Meet Your Board Member: Norma Kennedy (Bodin, ’69) From Past To Present

The Early Days

Norma Kennedy (Bodin, ’69) attended Trinity Western (then-called Trinity Junior College) at a time when the school was just starting to discover itself. She came up from Washington State after hearing about Trinity from a high school friend.

Kennedy had become a Christian in high school, so the idea of going to a Christian college to build up her faith was appealing. She didn’t know much about Trinity at the time but enrolled on the recommendation of her friend.

The first time she saw the campus was the day her parents dropped her off for the fall semester.

“In 1966, there really wasn’t much more than the dairy farm it started as,” says Kennedy. “I actually lived in one of those logger cabins the first year. There was the Chapel, the Arts and Science building, and the Library. That was basically it.”

“I look back on it now and wonder what my mom was thinking when she drove away leaving me there at the rustic-looking campus, knowing that I wouldn’t come home again until Christmas,” says Kennedy with a laugh.

There was certainly some fear associated with leaving her home country and studying at such a small, private school in Canada. But as Kennedy reflects back on that period of time and the way many college kids in the US were swept up in protests and new movements in the late 60’s, she is certain Trinity Junior College was where she needed to be.

“As a brand new baby Christian who had no concepts, I really think the Lord protected and nurtured me in the two and a half years I spent there,” says Kennedy. “I had a chance to grow my roots. Had I gone anywhere else in those tumultuous years, I think I could have easily been swayed away.”

Lasting Friendships

One of the best parts of her time at Trinity Junior College was the lifelong friendships she developed.

“I’ve stayed connected with my alumni friends and I enjoy travelling with several other women who were my dorm mates all those years ago,” Kennedy shares.

In addition to maintaining friendships with other alumni, she also connected with quite a few faculty and staff. “A lot of the professors weren’t a whole lot older than us students,” says Kennedy. “As the years have gone by, we all just stayed friends. When we all get together, many of the professors and staff get together with us.”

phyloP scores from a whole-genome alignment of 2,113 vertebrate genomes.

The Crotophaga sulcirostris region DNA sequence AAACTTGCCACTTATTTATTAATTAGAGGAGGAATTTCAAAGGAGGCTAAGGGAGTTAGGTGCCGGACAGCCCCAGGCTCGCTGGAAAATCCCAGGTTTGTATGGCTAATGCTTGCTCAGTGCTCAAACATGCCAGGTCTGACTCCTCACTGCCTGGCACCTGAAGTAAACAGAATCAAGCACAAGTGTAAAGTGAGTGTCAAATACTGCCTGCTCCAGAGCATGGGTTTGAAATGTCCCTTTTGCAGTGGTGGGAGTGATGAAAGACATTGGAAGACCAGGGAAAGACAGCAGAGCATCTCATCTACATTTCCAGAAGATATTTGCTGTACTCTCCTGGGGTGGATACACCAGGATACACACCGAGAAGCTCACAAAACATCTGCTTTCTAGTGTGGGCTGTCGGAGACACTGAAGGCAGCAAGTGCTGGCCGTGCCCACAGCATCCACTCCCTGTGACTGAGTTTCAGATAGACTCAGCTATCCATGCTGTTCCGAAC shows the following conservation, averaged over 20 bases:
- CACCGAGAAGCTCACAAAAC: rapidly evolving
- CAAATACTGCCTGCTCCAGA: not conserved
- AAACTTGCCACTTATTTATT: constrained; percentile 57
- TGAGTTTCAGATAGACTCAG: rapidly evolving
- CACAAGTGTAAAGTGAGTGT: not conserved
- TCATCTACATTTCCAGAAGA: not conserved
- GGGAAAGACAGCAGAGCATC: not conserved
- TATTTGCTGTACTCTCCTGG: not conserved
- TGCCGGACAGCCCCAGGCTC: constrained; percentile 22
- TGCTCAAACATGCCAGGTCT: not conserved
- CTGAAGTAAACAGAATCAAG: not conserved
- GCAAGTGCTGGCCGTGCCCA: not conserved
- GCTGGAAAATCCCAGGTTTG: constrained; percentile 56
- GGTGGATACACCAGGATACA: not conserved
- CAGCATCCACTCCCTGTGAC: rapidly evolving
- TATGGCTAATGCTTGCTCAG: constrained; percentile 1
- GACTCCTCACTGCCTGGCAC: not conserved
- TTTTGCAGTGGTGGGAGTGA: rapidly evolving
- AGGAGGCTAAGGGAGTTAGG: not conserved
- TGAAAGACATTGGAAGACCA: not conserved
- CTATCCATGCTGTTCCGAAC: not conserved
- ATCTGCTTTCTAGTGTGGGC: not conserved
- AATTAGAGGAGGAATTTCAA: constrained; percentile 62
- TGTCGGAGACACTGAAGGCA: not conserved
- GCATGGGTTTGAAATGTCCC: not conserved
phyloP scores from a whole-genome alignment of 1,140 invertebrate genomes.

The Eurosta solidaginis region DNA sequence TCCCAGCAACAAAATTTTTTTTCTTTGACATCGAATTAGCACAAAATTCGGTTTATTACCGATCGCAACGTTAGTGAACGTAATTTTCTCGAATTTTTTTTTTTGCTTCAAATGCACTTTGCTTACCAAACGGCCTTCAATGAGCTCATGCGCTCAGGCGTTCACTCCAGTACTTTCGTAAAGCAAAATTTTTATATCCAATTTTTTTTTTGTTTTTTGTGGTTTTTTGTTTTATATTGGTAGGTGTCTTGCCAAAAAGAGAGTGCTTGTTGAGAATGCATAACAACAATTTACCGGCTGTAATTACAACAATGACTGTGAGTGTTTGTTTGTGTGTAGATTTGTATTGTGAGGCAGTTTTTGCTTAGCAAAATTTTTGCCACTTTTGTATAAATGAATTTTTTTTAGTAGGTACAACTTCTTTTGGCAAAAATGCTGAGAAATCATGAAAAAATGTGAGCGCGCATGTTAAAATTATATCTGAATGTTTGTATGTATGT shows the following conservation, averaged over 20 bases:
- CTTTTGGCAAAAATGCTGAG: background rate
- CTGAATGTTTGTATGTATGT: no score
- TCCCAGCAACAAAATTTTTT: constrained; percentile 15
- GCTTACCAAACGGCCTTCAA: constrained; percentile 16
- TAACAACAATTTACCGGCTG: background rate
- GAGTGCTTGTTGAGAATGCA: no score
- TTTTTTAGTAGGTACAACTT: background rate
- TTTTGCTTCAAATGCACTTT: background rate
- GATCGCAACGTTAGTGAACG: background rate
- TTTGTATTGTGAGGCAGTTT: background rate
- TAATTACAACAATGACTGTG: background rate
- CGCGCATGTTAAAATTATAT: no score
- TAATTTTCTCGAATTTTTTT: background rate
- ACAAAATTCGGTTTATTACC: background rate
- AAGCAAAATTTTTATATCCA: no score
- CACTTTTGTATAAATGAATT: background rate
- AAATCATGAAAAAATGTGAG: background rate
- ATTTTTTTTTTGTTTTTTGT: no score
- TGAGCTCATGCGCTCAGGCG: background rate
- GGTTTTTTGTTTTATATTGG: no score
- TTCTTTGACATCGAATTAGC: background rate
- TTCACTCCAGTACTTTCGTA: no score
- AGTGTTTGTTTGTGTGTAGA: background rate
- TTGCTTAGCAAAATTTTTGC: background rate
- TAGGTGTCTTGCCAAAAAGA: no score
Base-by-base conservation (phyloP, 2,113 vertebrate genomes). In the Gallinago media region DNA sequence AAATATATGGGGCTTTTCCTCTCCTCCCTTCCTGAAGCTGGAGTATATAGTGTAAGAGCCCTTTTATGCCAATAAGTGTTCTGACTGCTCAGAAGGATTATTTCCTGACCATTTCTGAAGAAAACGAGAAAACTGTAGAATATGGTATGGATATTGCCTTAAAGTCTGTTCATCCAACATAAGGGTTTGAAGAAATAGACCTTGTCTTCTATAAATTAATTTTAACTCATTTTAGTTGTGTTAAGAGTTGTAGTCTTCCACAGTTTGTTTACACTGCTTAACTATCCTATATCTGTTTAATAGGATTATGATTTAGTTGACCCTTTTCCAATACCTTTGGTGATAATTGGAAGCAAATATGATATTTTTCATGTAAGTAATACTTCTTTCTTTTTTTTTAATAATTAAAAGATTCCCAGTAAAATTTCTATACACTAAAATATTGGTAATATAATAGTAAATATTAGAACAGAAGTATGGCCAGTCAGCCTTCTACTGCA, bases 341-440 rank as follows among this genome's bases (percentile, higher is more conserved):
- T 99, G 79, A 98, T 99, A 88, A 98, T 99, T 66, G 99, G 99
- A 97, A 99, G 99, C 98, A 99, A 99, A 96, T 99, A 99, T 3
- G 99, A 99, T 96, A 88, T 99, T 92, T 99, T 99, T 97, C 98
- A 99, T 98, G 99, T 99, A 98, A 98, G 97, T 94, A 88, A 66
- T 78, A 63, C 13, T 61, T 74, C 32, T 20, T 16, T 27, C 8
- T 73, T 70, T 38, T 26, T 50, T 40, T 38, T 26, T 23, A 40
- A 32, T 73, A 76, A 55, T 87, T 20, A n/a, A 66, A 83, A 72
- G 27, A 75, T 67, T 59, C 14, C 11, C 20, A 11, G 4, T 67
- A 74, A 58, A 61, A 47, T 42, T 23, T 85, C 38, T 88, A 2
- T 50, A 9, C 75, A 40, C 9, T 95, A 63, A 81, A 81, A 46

This sense of campus community left a profound impact on Kennedy’s life and is one of the main reasons why she’s excited to be involved in leadership with the Alumni Association today.

Staying Involved

Even though much has changed in the time since Kennedy was a student, she and her friends have determined to stay involved, and often make trips back to reconnect.

“I like the atmosphere when I’m there. I like to walk around campus and talk with the students or professors,” says Kennedy. “It’s always encouraging to me.”

In addition to personal visits and reunions, Kennedy is grateful to have been involved in many organizational and administrative initiatives, such as a Cal Hanson Year’s Reunion in 1996, the 50th Year Anniversary, and supporting the Hanson Garden Chapel.

“When they determined the chapel couldn’t be saved, myself and a number of people from those early years worked diligently to make sure there was something on campus that represented the heart of Trinity, which is Jesus Christ,” says Kennedy.

Joining the Alumni Association Board

“I’ve worked with every alumni director that’s been at Trinity. I’ve known every President,” says Kennedy. “I’m more encouraged right now by the way the Alumni Association is organized and administrated than I have ever been. I probably wouldn’t have even submitted my name [to join the Alumni Association board] if I hadn’t felt so strongly about the direction, organization, and administration of the Alumni Association at this point in Trinity’s history.”

Though deeply discouraged by the outcome of the Supreme Court Case in the Spring of 2018, Kennedy says she knows that Trinity Western isn’t changing its beliefs and that God hasn’t stopped working on behalf of the school.

“In every decade and every season that I’ve seen, there’s been a challenge. There’s always been and probably always will be. When you live long enough, you see things come and go. There are cycles and seasons, but God doesn’t change. God is faithful. He is on the throne, and this is His school,” says Kennedy.

More than anything, she hopes fellow alumni remain optimistic. “Trinity is still, in my understanding, developing wonderful Christian leaders and people that are going out into the culture and standing strong.”

Kennedy is excited to use her experiences as a leader in the Alumni Association and hopes to be a part of the many wonderful things she is certain God is doing both on campus and beyond.